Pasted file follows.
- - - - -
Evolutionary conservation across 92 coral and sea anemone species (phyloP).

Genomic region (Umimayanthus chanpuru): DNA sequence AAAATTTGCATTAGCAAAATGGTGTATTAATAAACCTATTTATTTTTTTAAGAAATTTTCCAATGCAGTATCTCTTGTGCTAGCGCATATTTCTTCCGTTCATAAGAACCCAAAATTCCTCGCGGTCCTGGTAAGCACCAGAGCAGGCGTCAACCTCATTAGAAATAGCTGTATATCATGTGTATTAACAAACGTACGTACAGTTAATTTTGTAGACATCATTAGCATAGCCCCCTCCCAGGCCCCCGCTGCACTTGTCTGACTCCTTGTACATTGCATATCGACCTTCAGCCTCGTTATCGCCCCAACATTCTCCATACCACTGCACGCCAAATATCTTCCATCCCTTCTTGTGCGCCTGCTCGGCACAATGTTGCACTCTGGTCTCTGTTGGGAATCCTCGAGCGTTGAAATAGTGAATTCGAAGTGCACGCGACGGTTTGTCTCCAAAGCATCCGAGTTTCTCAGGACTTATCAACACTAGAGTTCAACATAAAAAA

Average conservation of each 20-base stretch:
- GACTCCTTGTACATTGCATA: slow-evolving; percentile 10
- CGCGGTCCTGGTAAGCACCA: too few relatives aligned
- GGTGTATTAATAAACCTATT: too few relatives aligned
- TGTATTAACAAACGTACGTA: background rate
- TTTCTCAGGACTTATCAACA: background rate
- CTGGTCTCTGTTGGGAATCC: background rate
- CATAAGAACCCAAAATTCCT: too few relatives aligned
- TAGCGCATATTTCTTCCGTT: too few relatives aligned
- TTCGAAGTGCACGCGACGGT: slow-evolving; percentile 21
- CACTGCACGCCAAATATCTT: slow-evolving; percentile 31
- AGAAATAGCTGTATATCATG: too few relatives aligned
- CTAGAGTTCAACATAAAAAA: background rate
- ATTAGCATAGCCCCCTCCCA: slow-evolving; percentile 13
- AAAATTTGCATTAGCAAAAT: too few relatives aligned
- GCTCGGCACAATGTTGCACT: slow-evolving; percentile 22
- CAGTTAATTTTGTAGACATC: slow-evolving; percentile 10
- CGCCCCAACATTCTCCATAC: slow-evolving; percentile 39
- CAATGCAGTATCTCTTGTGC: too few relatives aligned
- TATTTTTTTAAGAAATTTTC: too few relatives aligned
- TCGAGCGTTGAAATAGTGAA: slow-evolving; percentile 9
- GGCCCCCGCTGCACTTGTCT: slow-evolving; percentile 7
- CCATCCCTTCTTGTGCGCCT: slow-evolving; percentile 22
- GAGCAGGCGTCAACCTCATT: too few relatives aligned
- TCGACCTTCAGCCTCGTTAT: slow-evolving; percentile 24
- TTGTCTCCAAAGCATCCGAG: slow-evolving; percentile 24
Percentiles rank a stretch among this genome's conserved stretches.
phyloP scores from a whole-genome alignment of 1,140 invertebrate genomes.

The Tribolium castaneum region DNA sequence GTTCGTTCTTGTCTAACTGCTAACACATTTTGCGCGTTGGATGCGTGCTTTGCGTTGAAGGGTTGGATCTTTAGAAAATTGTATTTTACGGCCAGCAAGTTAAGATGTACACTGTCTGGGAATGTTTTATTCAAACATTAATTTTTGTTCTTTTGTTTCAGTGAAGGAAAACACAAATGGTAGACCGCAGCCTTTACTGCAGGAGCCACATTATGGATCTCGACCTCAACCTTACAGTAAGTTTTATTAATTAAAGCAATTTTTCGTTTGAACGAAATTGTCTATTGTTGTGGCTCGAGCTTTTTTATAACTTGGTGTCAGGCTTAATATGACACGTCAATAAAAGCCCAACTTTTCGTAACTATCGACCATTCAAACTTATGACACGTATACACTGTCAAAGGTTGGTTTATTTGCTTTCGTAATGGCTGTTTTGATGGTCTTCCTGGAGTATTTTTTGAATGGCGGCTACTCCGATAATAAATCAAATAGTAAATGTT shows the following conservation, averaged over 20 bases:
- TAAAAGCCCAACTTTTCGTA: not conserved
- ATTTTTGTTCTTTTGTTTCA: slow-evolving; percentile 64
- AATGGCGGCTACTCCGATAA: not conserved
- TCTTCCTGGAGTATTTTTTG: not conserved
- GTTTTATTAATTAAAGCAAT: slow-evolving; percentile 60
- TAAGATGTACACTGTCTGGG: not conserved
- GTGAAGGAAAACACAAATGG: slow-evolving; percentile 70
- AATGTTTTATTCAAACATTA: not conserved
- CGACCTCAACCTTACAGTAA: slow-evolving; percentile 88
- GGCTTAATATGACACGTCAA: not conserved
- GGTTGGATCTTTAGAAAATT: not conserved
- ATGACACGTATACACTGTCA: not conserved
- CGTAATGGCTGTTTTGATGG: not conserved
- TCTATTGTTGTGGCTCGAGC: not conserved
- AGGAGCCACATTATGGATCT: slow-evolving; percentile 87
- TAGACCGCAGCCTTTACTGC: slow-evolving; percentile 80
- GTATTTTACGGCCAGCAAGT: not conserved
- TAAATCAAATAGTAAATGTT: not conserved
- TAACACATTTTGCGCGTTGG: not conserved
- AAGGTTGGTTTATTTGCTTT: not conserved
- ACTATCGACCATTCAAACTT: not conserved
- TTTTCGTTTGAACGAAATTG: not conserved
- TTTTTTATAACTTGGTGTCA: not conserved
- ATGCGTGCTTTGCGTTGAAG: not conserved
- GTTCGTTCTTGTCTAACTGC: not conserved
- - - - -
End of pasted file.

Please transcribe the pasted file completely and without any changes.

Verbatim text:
Evolutionary conservation across 92 coral and sea anemone species (phyloP).

Genomic region (Umimayanthus chanpuru): DNA sequence AAAATTTGCATTAGCAAAATGGTGTATTAATAAACCTATTTATTTTTTTAAGAAATTTTCCAATGCAGTATCTCTTGTGCTAGCGCATATTTCTTCCGTTCATAAGAACCCAAAATTCCTCGCGGTCCTGGTAAGCACCAGAGCAGGCGTCAACCTCATTAGAAATAGCTGTATATCATGTGTATTAACAAACGTACGTACAGTTAATTTTGTAGACATCATTAGCATAGCCCCCTCCCAGGCCCCCGCTGCACTTGTCTGACTCCTTGTACATTGCATATCGACCTTCAGCCTCGTTATCGCCCCAACATTCTCCATACCACTGCACGCCAAATATCTTCCATCCCTTCTTGTGCGCCTGCTCGGCACAATGTTGCACTCTGGTCTCTGTTGGGAATCCTCGAGCGTTGAAATAGTGAATTCGAAGTGCACGCGACGGTTTGTCTCCAAAGCATCCGAGTTTCTCAGGACTTATCAACACTAGAGTTCAACATAAAAAA

Average conservation of each 20-base stretch:
- GACTCCTTGTACATTGCATA: slow-evolving; percentile 10
- CGCGGTCCTGGTAAGCACCA: too few relatives aligned
- GGTGTATTAATAAACCTATT: too few relatives aligned
- TGTATTAACAAACGTACGTA: background rate
- TTTCTCAGGACTTATCAACA: background rate
- CTGGTCTCTGTTGGGAATCC: background rate
- CATAAGAACCCAAAATTCCT: too few relatives aligned
- TAGCGCATATTTCTTCCGTT: too few relatives aligned
- TTCGAAGTGCACGCGACGGT: slow-evolving; percentile 21
- CACTGCACGCCAAATATCTT: slow-evolving; percentile 31
- AGAAATAGCTGTATATCATG: too few relatives aligned
- CTAGAGTTCAACATAAAAAA: background rate
- ATTAGCATAGCCCCCTCCCA: slow-evolving; percentile 13
- AAAATTTGCATTAGCAAAAT: too few relatives aligned
- GCTCGGCACAATGTTGCACT: slow-evolving; percentile 22
- CAGTTAATTTTGTAGACATC: slow-evolving; percentile 10
- CGCCCCAACATTCTCCATAC: slow-evolving; percentile 39
- CAATGCAGTATCTCTTGTGC: too few relatives aligned
- TATTTTTTTAAGAAATTTTC: too few relatives aligned
- TCGAGCGTTGAAATAGTGAA: slow-evolving; percentile 9
- GGCCCCCGCTGCACTTGTCT: slow-evolving; percentile 7
- CCATCCCTTCTTGTGCGCCT: slow-evolving; percentile 22
- GAGCAGGCGTCAACCTCATT: too few relatives aligned
- TCGACCTTCAGCCTCGTTAT: slow-evolving; percentile 24
- TTGTCTCCAAAGCATCCGAG: slow-evolving; percentile 24
Percentiles rank a stretch among this genome's conserved stretches.
phyloP scores from a whole-genome alignment of 1,140 invertebrate genomes.

The Tribolium castaneum region DNA sequence GTTCGTTCTTGTCTAACTGCTAACACATTTTGCGCGTTGGATGCGTGCTTTGCGTTGAAGGGTTGGATCTTTAGAAAATTGTATTTTACGGCCAGCAAGTTAAGATGTACACTGTCTGGGAATGTTTTATTCAAACATTAATTTTTGTTCTTTTGTTTCAGTGAAGGAAAACACAAATGGTAGACCGCAGCCTTTACTGCAGGAGCCACATTATGGATCTCGACCTCAACCTTACAGTAAGTTTTATTAATTAAAGCAATTTTTCGTTTGAACGAAATTGTCTATTGTTGTGGCTCGAGCTTTTTTATAACTTGGTGTCAGGCTTAATATGACACGTCAATAAAAGCCCAACTTTTCGTAACTATCGACCATTCAAACTTATGACACGTATACACTGTCAAAGGTTGGTTTATTTGCTTTCGTAATGGCTGTTTTGATGGTCTTCCTGGAGTATTTTTTGAATGGCGGCTACTCCGATAATAAATCAAATAGTAAATGTT shows the following conservation, averaged over 20 bases:
- TAAAAGCCCAACTTTTCGTA: not conserved
- ATTTTTGTTCTTTTGTTTCA: slow-evolving; percentile 64
- AATGGCGGCTACTCCGATAA: not conserved
- TCTTCCTGGAGTATTTTTTG: not conserved
- GTTTTATTAATTAAAGCAAT: slow-evolving; percentile 60
- TAAGATGTACACTGTCTGGG: not conserved
- GTGAAGGAAAACACAAATGG: slow-evolving; percentile 70
- AATGTTTTATTCAAACATTA: not conserved
- CGACCTCAACCTTACAGTAA: slow-evolving; percentile 88
- GGCTTAATATGACACGTCAA: not conserved
- GGTTGGATCTTTAGAAAATT: not conserved
- ATGACACGTATACACTGTCA: not conserved
- CGTAATGGCTGTTTTGATGG: not conserved
- TCTATTGTTGTGGCTCGAGC: not conserved
- AGGAGCCACATTATGGATCT: slow-evolving; percentile 87
- TAGACCGCAGCCTTTACTGC: slow-evolving; percentile 80
- GTATTTTACGGCCAGCAAGT: not conserved
- TAAATCAAATAGTAAATGTT: not conserved
- TAACACATTTTGCGCGTTGG: not conserved
- AAGGTTGGTTTATTTGCTTT: not conserved
- ACTATCGACCATTCAAACTT: not conserved
- TTTTCGTTTGAACGAAATTG: not conserved
- TTTTTTATAACTTGGTGTCA: not conserved
- ATGCGTGCTTTGCGTTGAAG: not conserved
- GTTCGTTCTTGTCTAACTGC: not conserved